5. Plan the Internationalization of your app
The preparatory work for any specific localization is often best designed in from the start. Just like security and quality, it is often more difficult to add in or layer on internationalization at a later stage, and the results may not be as good, either.
The basics of internationalization, such as the separation of content and the use of functions to automatically format units and quantities for foreign languages, may also need relatively little effort, when they are done at the same time as the development of the code.
Localization itself, meaning the translation or “transcreation” of text and other content, can then be done shortly before the planned launch date of a version of your app or website in each language.
6. Cost Management for Localization ROI
Return on investment primarily depends on two things. The first is making more sales revenue and profit. The second is properly managing your localization costs. So your next goal is to run a tight project ship for each language. This means monitoring time, expense, and progression towards deadlines to ensure that localization projects are kept on track towards goals and that costs are contained.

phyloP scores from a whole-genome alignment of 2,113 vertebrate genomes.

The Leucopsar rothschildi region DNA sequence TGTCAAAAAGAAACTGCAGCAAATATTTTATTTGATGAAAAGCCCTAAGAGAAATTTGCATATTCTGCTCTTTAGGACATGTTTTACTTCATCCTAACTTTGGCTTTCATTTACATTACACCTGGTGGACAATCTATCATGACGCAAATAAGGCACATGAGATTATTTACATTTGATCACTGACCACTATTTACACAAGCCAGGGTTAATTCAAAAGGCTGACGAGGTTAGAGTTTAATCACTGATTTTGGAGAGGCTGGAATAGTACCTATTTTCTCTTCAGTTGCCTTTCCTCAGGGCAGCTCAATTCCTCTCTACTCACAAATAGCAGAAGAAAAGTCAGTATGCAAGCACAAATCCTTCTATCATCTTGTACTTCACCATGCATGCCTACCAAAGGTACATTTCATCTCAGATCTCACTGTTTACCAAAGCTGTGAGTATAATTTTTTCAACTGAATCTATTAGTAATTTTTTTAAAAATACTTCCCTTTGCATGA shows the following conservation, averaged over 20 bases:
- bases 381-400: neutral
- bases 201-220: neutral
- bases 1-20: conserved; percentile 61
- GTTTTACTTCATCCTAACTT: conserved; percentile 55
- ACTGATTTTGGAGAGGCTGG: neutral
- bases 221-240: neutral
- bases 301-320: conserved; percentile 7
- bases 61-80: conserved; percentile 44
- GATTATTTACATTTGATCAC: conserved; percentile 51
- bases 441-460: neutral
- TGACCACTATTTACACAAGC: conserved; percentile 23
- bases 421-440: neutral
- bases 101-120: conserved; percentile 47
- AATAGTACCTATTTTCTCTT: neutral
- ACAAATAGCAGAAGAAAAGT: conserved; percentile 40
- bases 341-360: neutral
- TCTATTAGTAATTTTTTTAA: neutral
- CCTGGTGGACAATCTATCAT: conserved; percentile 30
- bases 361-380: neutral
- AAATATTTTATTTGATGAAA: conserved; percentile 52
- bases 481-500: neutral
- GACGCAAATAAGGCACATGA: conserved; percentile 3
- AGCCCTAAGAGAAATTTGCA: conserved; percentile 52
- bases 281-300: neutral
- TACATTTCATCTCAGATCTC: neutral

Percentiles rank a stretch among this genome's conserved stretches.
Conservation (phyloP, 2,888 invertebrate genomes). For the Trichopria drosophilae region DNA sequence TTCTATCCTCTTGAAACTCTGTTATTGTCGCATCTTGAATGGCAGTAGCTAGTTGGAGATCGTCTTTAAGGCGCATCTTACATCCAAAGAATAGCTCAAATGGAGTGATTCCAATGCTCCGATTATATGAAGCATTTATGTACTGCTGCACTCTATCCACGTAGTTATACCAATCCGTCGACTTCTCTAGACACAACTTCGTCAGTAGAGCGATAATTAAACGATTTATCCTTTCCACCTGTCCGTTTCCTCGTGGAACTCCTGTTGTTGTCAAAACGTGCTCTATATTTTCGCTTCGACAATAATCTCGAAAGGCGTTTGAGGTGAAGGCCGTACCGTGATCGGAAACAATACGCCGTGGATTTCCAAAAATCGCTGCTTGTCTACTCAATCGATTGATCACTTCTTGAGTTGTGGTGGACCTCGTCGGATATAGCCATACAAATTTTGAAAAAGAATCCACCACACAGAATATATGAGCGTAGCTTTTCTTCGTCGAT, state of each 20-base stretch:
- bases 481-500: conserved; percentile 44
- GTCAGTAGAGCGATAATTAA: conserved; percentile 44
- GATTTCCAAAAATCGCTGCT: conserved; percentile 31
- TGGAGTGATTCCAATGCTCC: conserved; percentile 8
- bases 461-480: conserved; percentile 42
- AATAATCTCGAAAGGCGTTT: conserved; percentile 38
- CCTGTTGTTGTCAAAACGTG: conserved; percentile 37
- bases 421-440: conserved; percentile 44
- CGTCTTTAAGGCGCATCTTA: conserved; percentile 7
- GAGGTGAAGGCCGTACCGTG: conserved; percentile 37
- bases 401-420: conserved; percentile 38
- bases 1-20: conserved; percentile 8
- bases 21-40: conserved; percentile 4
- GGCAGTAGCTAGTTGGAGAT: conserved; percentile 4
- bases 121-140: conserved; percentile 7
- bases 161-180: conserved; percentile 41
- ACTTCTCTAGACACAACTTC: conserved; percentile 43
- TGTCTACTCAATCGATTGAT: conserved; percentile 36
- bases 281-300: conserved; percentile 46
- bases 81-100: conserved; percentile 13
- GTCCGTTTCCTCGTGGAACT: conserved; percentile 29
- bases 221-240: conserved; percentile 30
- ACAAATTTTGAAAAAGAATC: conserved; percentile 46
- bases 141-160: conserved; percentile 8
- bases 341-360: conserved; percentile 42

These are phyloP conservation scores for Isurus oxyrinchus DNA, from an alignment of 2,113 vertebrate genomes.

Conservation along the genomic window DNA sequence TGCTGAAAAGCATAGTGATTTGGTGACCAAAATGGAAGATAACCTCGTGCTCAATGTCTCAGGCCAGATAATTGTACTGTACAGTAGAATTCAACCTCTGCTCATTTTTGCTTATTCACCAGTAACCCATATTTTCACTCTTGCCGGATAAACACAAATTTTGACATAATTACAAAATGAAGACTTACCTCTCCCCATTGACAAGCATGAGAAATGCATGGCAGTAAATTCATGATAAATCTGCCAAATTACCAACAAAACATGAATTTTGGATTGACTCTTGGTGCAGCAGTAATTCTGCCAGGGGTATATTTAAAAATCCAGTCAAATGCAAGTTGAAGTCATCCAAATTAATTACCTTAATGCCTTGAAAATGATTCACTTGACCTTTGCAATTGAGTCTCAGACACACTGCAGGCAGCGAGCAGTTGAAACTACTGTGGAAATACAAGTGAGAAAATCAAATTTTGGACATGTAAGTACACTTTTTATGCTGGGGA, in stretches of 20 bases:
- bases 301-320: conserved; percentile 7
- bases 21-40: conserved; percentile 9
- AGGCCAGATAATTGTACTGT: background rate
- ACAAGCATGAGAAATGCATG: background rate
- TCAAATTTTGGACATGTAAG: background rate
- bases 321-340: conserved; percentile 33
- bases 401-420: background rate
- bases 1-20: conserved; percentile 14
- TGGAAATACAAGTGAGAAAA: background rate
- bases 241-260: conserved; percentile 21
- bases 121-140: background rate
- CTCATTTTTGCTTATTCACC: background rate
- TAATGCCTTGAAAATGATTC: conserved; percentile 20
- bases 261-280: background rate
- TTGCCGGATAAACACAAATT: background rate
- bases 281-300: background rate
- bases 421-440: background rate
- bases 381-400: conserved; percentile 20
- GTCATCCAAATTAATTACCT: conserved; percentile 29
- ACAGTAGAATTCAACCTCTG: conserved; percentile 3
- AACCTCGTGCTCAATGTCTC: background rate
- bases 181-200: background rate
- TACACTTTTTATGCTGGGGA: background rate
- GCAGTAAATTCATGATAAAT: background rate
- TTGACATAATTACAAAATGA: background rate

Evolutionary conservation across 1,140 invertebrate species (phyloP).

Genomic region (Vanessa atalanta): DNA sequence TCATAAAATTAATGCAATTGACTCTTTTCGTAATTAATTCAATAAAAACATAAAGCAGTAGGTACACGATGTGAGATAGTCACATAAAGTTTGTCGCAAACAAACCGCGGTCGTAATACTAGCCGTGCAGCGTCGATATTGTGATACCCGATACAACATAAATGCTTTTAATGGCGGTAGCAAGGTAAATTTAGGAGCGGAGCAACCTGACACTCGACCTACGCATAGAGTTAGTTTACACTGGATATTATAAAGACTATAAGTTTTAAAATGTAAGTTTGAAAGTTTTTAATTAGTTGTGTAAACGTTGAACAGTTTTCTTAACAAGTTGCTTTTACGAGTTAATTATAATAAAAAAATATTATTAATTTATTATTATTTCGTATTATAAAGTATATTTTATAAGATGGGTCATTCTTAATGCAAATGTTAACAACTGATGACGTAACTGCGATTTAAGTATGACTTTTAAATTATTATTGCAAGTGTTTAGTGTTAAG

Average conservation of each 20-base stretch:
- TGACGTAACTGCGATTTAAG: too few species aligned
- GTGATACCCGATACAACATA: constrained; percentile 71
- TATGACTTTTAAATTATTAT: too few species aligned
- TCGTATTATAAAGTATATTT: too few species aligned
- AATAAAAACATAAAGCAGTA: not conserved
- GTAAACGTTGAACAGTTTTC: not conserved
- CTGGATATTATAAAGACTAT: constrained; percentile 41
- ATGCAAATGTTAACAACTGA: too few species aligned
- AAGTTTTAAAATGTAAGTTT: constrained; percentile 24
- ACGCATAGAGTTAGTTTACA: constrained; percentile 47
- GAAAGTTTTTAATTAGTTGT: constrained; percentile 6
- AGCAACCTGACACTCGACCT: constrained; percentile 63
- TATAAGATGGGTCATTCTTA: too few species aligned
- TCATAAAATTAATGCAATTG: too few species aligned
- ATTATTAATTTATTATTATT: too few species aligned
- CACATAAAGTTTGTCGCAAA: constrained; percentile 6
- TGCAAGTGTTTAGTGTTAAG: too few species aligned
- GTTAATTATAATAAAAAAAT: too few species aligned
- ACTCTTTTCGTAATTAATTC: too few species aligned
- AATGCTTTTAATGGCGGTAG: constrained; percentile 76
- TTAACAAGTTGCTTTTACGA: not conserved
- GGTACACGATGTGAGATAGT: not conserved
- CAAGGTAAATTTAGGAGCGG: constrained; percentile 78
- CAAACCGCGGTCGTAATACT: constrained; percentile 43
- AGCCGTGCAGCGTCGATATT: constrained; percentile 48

7. Optimize Translation Cost
Use a professional localization service provider who can guide you through the translation process.
Use translation memory. Translation management platforms now offer facilities to hold previously translated strings and to prompt translators to use them again. This avoids extra effort or cost, and helps produce a more consistent translation each time (also important for maintenance and upgrade releases.)
Use translation glossaries. Some terms may not need to be translated or else their translation will always be the same. By preparing a translation glossary of such terms, you can reduce effort and cost. In the right format, these glossaries can also be included in translation management platforms, making it easy for translators to click “OK” and move directly to the next phrase to be translated.
8. The Final Step to ROI – Merchandizing to Make Sales
After you have made sure marketing and development are firing on all six cylinders to help generate a positive ROI, you will need to make sure that merchandising is up to the job as well. Put it this way: if customers do not know that a localized product exists for them, they will not think of using it. Do not release a product on an unsuspecting market. Advertising and PR should provide the wakeup call for your market to sit up, pay attention, and start thinking about all the things they will be able to do as the proud owners of your localized app.
A translated product alone does not guarantee global success. The best performing international businesses are those that are highly culturally aware and able to adapt interculturally. To succeed abroad it is necessary to account for differences in culture and expectations. Good data makes for sound decisions. Success comes down largely to excellent preparation and execution.